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January 05, 2009

New year, new projects

I hope you all enjoyed the holidays. I wanted to semi-broadcast the state of my life as 2009 will bring new opportunities, new focus, and I've been meaning to document a bit. I just got back from an amazing holiday, which included a trip to Nebraska for Christmas to meet my girlfriend's family which was really fun, and New Years in Bonaire. I learned all about farm equipment and the mid-west, which I enjoyed almost as much as seeing where Rachelle is from. As for Bonaire, Rachelle documented it quite nicely on her tumblr. I'll be putting a few photos up on mine at http://justinshaffer.muchonieve.com as well.

The national past-time in Bonaire is apparently setting off fireworks, which happens every night, but its particularly spectacular on new years. Cool to see a group display run by the entire island as the clock struck 12. Not so cool, M-80s every night at 3 in the morning.

In other news, for a little bit now I've been working on a new project, outside of MLB.com, that I've wanted to pursue for a while. I apologize to you all if i've fallen a bit off the radar - I've been focused on the early bits of this and want to have lots of individual meaningful discussion with you about what I'm doing, so I'll spare you all the details on the blog. Suffice to say, we're thinking about how people interact in and around live events today and how we can use technology to combine context and perspective to make a great additive experience for these live events. We're going to connect people attending live events with people watching on TV or elsewhere and with people who are interested in whats happening but who might not consume them otherwise. It will be a combined mobile and web based experience, depending on the user's preference. If you're interested in getting involved or discussing more, drop me a line at shafferj at mac dot com. More on this when we announce it formally.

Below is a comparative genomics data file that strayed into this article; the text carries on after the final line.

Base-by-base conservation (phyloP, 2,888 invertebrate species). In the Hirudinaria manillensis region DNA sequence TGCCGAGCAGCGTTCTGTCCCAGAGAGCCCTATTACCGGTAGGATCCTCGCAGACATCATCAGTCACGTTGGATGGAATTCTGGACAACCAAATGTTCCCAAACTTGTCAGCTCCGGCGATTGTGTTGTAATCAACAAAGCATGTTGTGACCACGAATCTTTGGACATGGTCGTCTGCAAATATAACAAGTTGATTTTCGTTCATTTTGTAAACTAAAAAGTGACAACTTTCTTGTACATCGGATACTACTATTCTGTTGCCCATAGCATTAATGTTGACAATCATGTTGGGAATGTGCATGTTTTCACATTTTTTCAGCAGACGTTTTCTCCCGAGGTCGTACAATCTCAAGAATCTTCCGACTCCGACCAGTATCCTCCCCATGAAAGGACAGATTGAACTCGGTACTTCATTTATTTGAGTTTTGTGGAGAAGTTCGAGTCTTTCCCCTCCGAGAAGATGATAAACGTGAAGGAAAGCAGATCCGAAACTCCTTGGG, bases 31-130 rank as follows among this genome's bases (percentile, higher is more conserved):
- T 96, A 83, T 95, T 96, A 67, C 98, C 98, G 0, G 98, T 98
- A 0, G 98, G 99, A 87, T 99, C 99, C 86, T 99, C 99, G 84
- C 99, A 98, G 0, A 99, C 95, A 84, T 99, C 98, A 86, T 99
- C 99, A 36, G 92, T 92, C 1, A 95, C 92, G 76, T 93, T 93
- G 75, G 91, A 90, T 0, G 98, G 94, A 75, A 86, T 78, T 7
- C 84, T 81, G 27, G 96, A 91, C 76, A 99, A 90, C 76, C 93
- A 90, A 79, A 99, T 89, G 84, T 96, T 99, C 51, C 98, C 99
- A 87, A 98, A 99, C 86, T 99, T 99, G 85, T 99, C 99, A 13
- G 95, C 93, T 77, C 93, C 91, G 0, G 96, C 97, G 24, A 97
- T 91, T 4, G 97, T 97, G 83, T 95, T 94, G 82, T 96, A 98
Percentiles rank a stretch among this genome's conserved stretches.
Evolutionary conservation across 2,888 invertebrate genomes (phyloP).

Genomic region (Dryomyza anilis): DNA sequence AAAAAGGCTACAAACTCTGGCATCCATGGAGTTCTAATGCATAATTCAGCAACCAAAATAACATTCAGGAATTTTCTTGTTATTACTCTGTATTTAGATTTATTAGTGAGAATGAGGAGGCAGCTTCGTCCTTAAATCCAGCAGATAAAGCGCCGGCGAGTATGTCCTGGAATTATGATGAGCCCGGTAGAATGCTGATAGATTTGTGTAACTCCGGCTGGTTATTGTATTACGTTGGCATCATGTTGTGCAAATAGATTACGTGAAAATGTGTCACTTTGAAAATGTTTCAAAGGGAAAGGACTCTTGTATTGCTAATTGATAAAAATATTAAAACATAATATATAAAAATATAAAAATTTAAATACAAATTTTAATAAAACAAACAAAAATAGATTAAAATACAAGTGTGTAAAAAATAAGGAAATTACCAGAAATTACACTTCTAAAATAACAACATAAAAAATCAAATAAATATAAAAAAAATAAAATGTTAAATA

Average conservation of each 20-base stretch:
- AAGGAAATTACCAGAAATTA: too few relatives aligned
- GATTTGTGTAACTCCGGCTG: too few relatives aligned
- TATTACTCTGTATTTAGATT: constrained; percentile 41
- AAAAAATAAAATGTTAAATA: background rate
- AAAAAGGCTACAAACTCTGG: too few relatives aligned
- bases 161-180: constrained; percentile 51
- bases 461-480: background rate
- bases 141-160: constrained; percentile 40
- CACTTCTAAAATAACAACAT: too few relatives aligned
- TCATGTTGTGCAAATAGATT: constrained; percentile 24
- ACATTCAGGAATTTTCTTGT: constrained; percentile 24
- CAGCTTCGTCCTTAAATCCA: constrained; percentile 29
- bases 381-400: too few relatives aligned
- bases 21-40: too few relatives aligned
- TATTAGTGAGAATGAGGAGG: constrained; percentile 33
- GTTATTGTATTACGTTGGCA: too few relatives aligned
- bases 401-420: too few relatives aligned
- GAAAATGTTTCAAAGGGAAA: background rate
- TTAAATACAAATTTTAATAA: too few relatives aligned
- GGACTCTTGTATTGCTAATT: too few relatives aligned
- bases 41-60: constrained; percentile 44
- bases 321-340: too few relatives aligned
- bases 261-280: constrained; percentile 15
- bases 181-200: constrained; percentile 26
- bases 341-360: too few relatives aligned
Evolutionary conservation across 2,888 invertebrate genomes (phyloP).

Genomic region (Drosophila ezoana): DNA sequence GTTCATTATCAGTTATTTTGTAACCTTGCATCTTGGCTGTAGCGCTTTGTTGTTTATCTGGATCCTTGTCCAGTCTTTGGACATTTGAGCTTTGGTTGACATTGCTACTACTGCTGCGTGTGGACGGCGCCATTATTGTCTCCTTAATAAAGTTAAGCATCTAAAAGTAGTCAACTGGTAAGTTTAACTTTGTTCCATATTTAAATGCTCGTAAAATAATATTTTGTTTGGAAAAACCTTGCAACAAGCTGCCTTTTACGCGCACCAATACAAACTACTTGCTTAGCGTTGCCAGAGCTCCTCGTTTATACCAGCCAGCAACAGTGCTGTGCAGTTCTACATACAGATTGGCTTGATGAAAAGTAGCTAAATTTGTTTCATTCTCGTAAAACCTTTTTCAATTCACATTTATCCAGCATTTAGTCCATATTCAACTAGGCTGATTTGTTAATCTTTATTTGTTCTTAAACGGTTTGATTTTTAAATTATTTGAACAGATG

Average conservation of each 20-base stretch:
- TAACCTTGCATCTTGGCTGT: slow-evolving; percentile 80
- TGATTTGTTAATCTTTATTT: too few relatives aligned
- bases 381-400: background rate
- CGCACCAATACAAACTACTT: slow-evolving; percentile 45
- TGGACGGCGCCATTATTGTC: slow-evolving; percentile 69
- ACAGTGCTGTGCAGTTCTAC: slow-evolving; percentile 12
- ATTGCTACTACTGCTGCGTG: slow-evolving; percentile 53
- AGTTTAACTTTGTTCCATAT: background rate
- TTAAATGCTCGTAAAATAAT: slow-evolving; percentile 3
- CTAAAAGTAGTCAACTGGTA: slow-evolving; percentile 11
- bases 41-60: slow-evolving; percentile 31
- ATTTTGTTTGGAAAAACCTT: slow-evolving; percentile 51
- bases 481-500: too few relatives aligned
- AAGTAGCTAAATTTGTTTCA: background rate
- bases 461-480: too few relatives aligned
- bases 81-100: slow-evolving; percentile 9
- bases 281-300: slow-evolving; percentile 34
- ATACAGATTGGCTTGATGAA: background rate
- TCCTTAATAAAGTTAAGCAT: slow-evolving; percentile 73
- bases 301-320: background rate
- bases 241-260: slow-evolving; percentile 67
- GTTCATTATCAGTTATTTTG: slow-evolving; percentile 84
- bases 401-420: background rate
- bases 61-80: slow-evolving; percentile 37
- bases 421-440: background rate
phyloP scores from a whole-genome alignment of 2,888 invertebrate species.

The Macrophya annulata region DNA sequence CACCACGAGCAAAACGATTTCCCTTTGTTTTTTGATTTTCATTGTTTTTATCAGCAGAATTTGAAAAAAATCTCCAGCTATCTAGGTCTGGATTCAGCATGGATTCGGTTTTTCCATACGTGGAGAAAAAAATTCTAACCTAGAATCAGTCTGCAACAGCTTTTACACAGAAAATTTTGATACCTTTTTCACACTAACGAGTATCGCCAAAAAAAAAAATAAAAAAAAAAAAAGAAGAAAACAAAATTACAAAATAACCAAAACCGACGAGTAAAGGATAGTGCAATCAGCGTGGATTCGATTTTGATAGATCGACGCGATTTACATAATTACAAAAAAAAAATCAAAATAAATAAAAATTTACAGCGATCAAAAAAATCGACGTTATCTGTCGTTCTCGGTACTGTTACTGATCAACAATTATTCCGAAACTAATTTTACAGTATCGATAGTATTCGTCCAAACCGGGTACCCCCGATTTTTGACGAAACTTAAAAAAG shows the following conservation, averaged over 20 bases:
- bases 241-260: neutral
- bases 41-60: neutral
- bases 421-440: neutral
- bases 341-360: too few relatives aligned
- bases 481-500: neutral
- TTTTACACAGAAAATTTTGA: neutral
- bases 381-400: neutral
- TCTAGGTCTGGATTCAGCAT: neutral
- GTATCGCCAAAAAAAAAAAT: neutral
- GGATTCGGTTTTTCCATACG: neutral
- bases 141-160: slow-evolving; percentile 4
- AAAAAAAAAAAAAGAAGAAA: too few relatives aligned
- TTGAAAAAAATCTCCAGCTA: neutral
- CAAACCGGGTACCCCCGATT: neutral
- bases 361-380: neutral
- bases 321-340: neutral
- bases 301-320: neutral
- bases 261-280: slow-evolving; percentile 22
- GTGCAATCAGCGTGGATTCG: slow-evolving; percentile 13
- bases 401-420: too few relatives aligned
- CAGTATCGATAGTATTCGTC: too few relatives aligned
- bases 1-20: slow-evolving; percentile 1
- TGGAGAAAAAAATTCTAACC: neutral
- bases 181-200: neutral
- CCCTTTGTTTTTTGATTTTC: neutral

On the family front, my Dad is working on his book, which you can check out an early version of at youshouldhavebeenwithme, my sister is working hard and studying harder, and I'm long overdue for a trip to seattle to catch up with Mom.

Hope you all enjoyed the holidays and are as excited to start 2009 as I am.

Here are a few photos from the holidays.. see http://justinshaffer.muchonieve.com for more.



Posted by justin at January 5, 2009 10:22 AM

Comments

Hi Justin,

Happy New Year.

Several of my colleagues attended the AFL forum in Melbourne, Australia before Christmas that you presented at and mentioned that you would be a fantastic contact to touch base with in relation to what we are trying to achieve here at the Essendon Football Club (EFC) (Under this email is the article that came out in the paper the next day which you may have seen)

I have read with great interest today on your blog about your new venture:

“we're thinking about how people interact in and around live events today and how we can use technology to combine context and perspective to make a great additive experience for these live events. We're going to connect people attending live events with people watching on TV or elsewhere and with people who are interested in what’s happening but who might not consume them otherwise. It will be a combined mobile and web based experience, depending on the user's preference”

EFC (www.essendonfc.com.au) has the only independent website in the AFL (The other 15 clubs fall under the Telstra deal) and receives about 100,000 unique browsers and 2.4 million page impressions per month (Avg usage 3.3 minutes v AFL Average of 45 seconds).

Being the only independent website offers EFC a great engagement opportunity and hence we completed two 80 page strategic documents:

• Virtual Connection Project (Mobile Marketing, Online, User Generated Content, Social Networking)